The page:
• To be useful, your beliefs should be constrained by the logic of probability.
• First, the base rates matter, even in the presence of evidence about the case at hand.
• Second, intuitive impressions of the diagnostically of evidence are often exaggerated.
The essential keys to disciplined Bayesian reasoning can be simply summarized: 1. Anchor your judgement of the probability of an outcome on a plausible base rate. 2. Question the diagnostically of your evidence.
Linda: Less is More
• When you specify a possible even in great detail you can only lower its probability.
• Conjunctional fallacy, which people commit when they judge a conjunction of two events to be more probable than one of the events in a direct comparison.
• The most coherent stories are not necessarily the most probably, but they are plausible, and the notions of coherence, plausibility and probability are easily confused by the unwary.
• The more detailed outcome is only more detailed, it is not more plausible or more coherent or a better story.
Less is more, sometimes even in joint Evaluation
• System 1 averages instead of adding so when the non-feminist bank tellers are removed from the set, subjective probability increases.
Why is the question "How many of the 100 participants..." so much easier than "What percentage..."?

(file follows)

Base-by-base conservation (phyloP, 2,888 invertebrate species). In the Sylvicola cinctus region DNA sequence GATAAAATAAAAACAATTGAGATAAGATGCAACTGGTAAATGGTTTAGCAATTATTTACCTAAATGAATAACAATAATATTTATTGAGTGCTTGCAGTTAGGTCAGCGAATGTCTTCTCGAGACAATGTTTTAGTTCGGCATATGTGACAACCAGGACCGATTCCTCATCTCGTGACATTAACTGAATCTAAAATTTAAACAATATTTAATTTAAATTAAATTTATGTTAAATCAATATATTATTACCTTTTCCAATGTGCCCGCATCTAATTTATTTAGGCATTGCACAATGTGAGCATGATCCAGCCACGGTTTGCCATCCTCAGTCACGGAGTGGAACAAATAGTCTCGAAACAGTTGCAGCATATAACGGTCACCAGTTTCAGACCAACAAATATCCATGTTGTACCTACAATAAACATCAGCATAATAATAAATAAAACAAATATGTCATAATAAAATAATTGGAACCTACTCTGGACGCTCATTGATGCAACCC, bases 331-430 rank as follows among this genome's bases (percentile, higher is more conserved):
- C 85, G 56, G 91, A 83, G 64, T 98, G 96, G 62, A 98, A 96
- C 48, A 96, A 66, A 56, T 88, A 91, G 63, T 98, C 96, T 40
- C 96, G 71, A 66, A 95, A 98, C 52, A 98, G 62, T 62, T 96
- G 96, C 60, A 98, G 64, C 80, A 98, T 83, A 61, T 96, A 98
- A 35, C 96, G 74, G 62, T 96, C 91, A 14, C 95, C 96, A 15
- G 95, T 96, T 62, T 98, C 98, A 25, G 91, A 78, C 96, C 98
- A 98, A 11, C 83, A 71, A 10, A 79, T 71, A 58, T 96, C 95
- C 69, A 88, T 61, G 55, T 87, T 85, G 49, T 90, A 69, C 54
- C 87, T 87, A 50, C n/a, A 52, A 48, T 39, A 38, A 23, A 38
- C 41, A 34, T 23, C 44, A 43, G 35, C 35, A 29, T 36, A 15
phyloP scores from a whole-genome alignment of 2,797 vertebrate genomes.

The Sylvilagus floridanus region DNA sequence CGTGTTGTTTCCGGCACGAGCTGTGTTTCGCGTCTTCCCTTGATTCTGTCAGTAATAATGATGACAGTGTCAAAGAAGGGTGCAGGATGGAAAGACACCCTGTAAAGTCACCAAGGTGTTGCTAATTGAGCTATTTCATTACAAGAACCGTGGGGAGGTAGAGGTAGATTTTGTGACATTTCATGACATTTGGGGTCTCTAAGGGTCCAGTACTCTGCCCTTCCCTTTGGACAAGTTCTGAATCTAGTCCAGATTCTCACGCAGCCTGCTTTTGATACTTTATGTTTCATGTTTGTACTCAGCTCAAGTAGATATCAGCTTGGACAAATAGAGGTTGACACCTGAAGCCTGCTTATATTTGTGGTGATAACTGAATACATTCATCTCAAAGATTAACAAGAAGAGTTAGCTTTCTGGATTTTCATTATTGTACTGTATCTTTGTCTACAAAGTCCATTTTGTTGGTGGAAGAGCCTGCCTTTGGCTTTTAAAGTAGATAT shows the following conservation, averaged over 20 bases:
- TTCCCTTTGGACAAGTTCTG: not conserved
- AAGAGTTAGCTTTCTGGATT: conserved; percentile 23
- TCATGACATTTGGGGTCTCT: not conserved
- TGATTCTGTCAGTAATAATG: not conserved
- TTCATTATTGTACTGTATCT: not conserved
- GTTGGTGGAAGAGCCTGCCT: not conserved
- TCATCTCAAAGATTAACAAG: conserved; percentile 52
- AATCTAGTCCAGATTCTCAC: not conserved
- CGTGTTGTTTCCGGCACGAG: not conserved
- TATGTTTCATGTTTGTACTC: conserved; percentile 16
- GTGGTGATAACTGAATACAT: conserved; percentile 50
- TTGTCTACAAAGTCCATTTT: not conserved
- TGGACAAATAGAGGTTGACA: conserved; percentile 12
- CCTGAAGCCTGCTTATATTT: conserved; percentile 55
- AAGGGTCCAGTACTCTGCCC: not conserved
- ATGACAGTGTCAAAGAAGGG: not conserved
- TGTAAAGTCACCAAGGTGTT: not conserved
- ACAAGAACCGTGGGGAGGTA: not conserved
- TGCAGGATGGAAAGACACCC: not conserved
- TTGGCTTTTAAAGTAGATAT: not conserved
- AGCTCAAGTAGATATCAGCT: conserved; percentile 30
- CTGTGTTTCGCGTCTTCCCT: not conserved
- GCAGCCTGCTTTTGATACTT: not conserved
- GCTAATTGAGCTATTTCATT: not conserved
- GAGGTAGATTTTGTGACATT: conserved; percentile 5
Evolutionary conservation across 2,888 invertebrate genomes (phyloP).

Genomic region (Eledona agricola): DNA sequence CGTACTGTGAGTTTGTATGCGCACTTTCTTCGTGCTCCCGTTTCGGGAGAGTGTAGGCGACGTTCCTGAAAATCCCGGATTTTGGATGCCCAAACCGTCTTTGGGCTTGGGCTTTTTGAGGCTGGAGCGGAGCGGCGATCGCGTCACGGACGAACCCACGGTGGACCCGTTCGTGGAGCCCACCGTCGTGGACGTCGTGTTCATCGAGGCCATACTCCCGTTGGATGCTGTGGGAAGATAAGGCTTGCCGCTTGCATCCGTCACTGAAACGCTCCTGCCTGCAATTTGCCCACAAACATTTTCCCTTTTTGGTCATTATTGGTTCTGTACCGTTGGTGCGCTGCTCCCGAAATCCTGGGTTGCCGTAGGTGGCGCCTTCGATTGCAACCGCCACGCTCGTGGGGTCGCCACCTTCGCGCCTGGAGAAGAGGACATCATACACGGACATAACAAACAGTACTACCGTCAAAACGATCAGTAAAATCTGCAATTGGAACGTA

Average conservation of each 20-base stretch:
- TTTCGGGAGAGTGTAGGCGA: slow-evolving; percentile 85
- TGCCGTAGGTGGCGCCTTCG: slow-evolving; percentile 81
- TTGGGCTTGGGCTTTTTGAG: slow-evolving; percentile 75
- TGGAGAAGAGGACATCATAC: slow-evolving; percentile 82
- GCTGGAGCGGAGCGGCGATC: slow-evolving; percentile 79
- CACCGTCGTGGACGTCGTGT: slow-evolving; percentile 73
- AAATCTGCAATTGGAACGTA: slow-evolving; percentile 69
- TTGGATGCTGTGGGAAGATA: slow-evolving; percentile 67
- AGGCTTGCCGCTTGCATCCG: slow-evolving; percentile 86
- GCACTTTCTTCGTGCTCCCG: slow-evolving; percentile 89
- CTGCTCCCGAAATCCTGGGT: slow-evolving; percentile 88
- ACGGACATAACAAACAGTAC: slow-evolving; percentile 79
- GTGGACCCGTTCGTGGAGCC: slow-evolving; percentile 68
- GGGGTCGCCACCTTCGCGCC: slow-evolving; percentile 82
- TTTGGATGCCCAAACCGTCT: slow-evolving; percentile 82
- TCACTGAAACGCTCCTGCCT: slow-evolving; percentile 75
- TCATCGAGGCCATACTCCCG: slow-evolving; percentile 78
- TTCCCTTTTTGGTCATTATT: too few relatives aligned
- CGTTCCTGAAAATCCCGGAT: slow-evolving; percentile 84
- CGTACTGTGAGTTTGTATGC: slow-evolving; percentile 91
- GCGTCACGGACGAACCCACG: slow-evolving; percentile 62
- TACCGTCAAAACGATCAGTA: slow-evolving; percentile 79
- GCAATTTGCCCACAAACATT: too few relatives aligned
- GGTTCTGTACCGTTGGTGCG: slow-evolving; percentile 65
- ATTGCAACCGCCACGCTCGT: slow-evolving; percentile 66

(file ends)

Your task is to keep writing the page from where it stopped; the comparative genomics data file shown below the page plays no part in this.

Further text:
• The solution to the puzzle appears to be that a question phrased as "how many?" makes you think of individual, but the same question phrased as "what percentage?" does not.
• System 2 is not impressively alert. The laziness of System 2 is an important fact of life, and the observation that representativeness can block the application of an obvious logical rule is also of some interest.
• Intuition governs judgements in the between-subjects condition; logic rules in join evaluation.
• If you visit a courtroom you will observe that lawyers apply two styles of criticism: to demolish a case they raise doubts about the strongest arguments that favor it; to discredit a witness they focus on the weakest part of the testimony.
"They added a cheap gift to the expensive product, and made the whole deal less attractive. Less is more in this case."